The program is part of a centralized partnership audit regime implemented with passage of the Bipartisan Budget Act of 2015 (PL 114-74, BBA), which took effect in January 2018 as a way to ease administrative burdens on the IRS. Under the BBA, eligible partnerships can choose to opt out of the centralized audit regime on a timely filed tax return, and it was expected when the regime was launched that many would do so. While only 22% of partnerships elected to opt out in 2020, the number is growing, she said.

Some partnerships seem to believe that opting out of the BBA regime will reduce their chances of being audited, Paz said. But she said such an assumption ” is not grounded in reality” and that the IRS considers a partnership’s compliance risk regardless of whether it participates in the audit regime.

The new unit hopes to better target its partnership audits through more efficient use of the huge trove of data it has available.

Issue 4: No Step-up in Basis for Private Foundation’s Assets

A new Program Manager Technical Advice (PMTA) disagrees with a prior letter ruling.

Heirs can generally benefit from a step-up in basis of inherited assets to their fair market value (FMV) as of the date of the decedent’s death. A recent program manager technical advice (PMTA) makes clear that, for purposes of an excise tax, a private foundation resulting from a charitable organization’s ceasing to qualify as a public charity cannot claim a step-up upon the conversion — at least not one that happened in the last 52 years — despite a prior IRS letter ruling approving a step-up in similar circumstances.

PMTA 2022-01 was issued November 18, 2021 and released Feb. 1, 2022. In it, the IRS Office of Chief Counsel was asked whether, for purposes of determining capital gain net income under § 4940, the basis of property held by a tax-exempt organization under § 501(c)(3) that is also a public charity under § 509(c)(1), (2), or (3) is equal to its FMV on the date it no longer qualifies as a public charity and becomes a private foundation.

The resulting foundation would be liable for the excise tax on investment income under § 4940(a), which is imposed currently at a rate of 1.39% on a foundation’s net investment income for the tax year. One component of net investment income is capital gain net income. § 4940(c)(1) provides that to the extent consistent with § 4940, net investment income is determined under the principles of Subtitle A of the Code.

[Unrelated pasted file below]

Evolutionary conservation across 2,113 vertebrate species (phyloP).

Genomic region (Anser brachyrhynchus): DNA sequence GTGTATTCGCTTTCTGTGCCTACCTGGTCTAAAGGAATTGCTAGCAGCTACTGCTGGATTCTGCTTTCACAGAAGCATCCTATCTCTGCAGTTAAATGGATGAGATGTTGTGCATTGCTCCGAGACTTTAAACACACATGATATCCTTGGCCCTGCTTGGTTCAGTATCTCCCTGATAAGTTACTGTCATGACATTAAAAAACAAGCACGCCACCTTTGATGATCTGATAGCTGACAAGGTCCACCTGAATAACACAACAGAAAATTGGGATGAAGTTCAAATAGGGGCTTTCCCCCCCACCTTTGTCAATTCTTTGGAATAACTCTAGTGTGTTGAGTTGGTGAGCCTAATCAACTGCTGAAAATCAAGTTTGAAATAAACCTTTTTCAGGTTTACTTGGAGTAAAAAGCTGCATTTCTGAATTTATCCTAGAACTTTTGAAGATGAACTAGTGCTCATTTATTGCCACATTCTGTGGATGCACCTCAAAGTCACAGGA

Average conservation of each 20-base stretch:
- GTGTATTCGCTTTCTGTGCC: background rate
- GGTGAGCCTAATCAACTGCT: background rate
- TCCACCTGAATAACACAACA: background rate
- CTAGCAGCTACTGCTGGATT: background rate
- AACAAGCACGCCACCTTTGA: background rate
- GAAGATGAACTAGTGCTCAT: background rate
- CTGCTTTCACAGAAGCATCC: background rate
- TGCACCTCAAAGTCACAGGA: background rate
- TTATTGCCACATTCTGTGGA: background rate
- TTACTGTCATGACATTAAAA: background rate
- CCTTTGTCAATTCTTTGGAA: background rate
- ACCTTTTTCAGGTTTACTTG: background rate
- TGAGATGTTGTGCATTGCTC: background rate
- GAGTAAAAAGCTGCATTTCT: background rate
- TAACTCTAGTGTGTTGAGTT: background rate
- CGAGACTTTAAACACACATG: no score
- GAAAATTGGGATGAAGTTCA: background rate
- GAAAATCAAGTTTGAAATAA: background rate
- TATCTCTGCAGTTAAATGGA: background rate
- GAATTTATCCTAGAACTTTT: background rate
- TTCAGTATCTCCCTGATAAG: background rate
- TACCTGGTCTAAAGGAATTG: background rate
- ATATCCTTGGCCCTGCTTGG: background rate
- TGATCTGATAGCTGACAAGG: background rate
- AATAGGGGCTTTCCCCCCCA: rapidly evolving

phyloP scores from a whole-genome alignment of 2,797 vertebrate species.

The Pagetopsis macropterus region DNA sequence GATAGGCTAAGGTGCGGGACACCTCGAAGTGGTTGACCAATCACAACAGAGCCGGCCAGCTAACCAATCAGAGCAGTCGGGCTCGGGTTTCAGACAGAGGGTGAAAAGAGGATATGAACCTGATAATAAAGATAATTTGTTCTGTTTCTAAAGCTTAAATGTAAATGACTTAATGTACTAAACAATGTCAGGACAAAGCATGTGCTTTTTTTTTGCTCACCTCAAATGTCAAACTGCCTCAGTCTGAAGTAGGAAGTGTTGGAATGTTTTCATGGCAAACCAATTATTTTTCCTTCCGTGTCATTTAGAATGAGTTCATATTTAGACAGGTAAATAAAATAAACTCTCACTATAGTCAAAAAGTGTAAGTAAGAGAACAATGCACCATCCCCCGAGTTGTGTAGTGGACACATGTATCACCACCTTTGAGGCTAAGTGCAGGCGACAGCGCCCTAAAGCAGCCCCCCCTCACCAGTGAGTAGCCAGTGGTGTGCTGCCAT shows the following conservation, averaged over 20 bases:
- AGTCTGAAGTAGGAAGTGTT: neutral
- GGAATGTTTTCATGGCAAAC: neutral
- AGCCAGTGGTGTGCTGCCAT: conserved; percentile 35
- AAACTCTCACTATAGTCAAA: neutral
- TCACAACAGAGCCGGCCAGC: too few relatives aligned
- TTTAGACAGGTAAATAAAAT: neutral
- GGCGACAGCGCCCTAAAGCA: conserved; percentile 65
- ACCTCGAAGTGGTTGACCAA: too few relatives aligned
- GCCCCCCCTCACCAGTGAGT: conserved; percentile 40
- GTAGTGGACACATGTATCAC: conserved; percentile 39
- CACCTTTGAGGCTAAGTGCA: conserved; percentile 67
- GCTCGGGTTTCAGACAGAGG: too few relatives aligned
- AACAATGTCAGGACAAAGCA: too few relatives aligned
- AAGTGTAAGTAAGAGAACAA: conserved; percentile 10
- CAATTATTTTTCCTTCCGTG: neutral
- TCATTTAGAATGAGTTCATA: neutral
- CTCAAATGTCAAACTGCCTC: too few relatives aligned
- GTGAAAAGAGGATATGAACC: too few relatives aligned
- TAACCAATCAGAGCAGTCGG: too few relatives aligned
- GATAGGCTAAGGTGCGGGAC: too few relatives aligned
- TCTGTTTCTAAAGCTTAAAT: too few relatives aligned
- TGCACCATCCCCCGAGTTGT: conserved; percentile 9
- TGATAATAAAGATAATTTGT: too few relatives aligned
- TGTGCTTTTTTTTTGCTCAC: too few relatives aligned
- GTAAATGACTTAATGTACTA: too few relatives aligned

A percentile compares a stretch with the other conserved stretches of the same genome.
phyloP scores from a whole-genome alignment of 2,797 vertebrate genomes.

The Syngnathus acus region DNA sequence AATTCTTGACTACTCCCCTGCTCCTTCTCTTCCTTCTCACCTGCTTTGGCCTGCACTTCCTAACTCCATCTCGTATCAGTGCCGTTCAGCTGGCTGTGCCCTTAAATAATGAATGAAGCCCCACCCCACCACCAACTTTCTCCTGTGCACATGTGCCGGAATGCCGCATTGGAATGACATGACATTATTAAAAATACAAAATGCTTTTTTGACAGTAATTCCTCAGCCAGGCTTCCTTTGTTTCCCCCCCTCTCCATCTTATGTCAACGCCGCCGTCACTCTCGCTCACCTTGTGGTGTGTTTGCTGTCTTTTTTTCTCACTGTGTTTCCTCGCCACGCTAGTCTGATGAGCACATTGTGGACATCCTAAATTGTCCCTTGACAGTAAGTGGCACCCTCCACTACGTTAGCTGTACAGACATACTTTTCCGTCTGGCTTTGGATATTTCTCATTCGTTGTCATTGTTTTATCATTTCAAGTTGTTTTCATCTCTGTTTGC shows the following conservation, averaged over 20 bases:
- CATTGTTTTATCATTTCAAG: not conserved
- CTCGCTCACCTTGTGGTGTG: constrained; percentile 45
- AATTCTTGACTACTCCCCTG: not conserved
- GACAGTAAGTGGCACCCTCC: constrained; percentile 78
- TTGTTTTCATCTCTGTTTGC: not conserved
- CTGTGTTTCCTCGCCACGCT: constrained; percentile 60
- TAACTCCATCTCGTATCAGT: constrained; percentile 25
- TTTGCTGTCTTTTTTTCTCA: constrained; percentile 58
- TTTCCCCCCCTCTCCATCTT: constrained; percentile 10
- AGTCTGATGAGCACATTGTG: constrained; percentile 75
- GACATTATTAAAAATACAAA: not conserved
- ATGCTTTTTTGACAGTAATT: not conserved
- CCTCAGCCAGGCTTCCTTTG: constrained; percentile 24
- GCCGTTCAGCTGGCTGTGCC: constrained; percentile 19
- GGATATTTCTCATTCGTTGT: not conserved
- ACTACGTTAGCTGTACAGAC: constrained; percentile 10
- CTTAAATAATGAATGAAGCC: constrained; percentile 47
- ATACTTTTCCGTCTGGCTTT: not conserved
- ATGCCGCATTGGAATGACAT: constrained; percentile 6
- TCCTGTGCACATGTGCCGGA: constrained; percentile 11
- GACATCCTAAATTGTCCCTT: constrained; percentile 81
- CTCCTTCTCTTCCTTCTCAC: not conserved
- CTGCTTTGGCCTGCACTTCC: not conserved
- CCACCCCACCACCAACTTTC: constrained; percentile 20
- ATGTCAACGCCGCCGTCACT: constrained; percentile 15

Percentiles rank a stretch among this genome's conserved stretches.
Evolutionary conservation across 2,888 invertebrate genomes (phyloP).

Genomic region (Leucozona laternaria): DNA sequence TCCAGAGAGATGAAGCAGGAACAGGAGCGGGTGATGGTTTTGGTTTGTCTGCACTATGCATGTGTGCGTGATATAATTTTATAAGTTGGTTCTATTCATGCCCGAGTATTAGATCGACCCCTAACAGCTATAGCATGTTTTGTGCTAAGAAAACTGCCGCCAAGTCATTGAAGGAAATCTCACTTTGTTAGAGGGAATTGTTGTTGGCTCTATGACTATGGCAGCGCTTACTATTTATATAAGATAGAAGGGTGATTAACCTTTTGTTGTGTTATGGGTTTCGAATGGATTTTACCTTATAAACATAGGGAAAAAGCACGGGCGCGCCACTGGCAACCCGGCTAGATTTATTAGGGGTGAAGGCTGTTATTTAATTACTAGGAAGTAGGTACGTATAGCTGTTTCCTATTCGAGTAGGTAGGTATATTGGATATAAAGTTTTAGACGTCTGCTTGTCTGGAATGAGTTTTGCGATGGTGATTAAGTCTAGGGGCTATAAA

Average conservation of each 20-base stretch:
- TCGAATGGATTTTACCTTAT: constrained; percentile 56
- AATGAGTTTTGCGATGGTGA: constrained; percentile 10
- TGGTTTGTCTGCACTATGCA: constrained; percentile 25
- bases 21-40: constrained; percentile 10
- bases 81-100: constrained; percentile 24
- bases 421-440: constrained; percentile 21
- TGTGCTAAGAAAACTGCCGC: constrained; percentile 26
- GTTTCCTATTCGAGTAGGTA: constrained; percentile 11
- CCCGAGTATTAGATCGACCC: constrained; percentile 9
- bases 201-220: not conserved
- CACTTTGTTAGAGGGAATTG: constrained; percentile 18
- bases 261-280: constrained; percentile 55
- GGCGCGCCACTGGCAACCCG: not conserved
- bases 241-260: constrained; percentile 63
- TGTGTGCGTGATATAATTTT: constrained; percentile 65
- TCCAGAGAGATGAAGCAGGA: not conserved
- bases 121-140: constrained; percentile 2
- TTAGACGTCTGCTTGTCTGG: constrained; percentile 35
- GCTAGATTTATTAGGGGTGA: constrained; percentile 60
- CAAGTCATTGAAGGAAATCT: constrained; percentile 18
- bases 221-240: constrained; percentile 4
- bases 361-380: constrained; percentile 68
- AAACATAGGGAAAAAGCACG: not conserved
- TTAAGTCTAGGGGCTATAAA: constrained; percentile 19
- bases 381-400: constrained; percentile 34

Generally, the PMTA notes, when determining gain or loss under § 4940 from the sale or other disposition of property, basis is determined under the usual rules of §§ 1011 through 1023 (Chapter 1, Subchapter O, Part II), subject to the special rules of § 4940(c)(3)(B) and disregarding § 362(c) (§. 4940(c); Regs. §. 53.4940-1(f)(2)(B)). (§ 4940(c)(3)(B) modifies deductions allowed in determining net investment income, and §. 362(c) is a special rule for the contribution of property other than money to a corporation’s capital.)

The only provision appearing to support a step-up in basis to FMV of an organization’s assets upon becoming a private foundation is § 4940(c)(4)(B), which is a transition rule that applies only to property that was held by a foundation on Dec. 31, 1969 (the date of § 4940’s enactment), and continuously thereafter until its disposition, the PMTA notes. The basis of such property is its FMV on Dec. 31, 1969.

The PMTA notes that, under similar facts, IRS Letter Ruling 9852023, issued in 1998, held that the basis of property for the purpose of determining capital gain for the § 4940 excise tax was the property’s FMV on the date an organization ceased to be a public charity and became a private foundation.

In a footnote to PMTA 2022-01, the Office of Chief Counsel stated that it was aware of this letter ruling and summarily dismissed it, stating, “We believe PLR [private letter ruling] 9852023 is incorrect.”

Issue 5: Form 941 – A Bit of History

On January 1, 1950, a new plan took effect to collect taxes due under the Federal Insurance Contributions Act (FICA) and under the federal income tax withholding provisions of the Internal Revenue Code (IRC).

The plan consolidated the two tax collections and used a new form to do so. Up until that point, Form SS-LA was used for Social Security Administration (SSA) tax reporting, and Form W-1 was used for IRS federal income tax reporting.

IRS Form 941Employer’s Quarterly Tax Return, replaced these forms more than 70 years ago and has been used by businesses to report federal income tax withholding, Social Security tax, Medicare tax, and Additional Medicare tax. The form has been used to report other items as well – most recently, the coronavirus (COVID-19) pandemic tax credits.

Issue 6: Final Foreign Tax Credit Regulations Released – Heads UP

The 2021 final regulations provide guidance on the following issues:

  • The disallowance of a credit or deduction for foreign income taxes with respect to dividends eligible for a dividends-received deduction under § 245A.
  • The allocation and apportionment of foreign income taxes, interest expense, and certain deductions of life insurance companies.
  • The definition of a foreign income tax and a tax in lieu of an income tax, including a new attribution requirement (previously the ‘jurisdictional nexus’ requirement).
  • The definition of foreign branch category income and
  • The time at which foreign taxes accrue and can be claimed as a credit.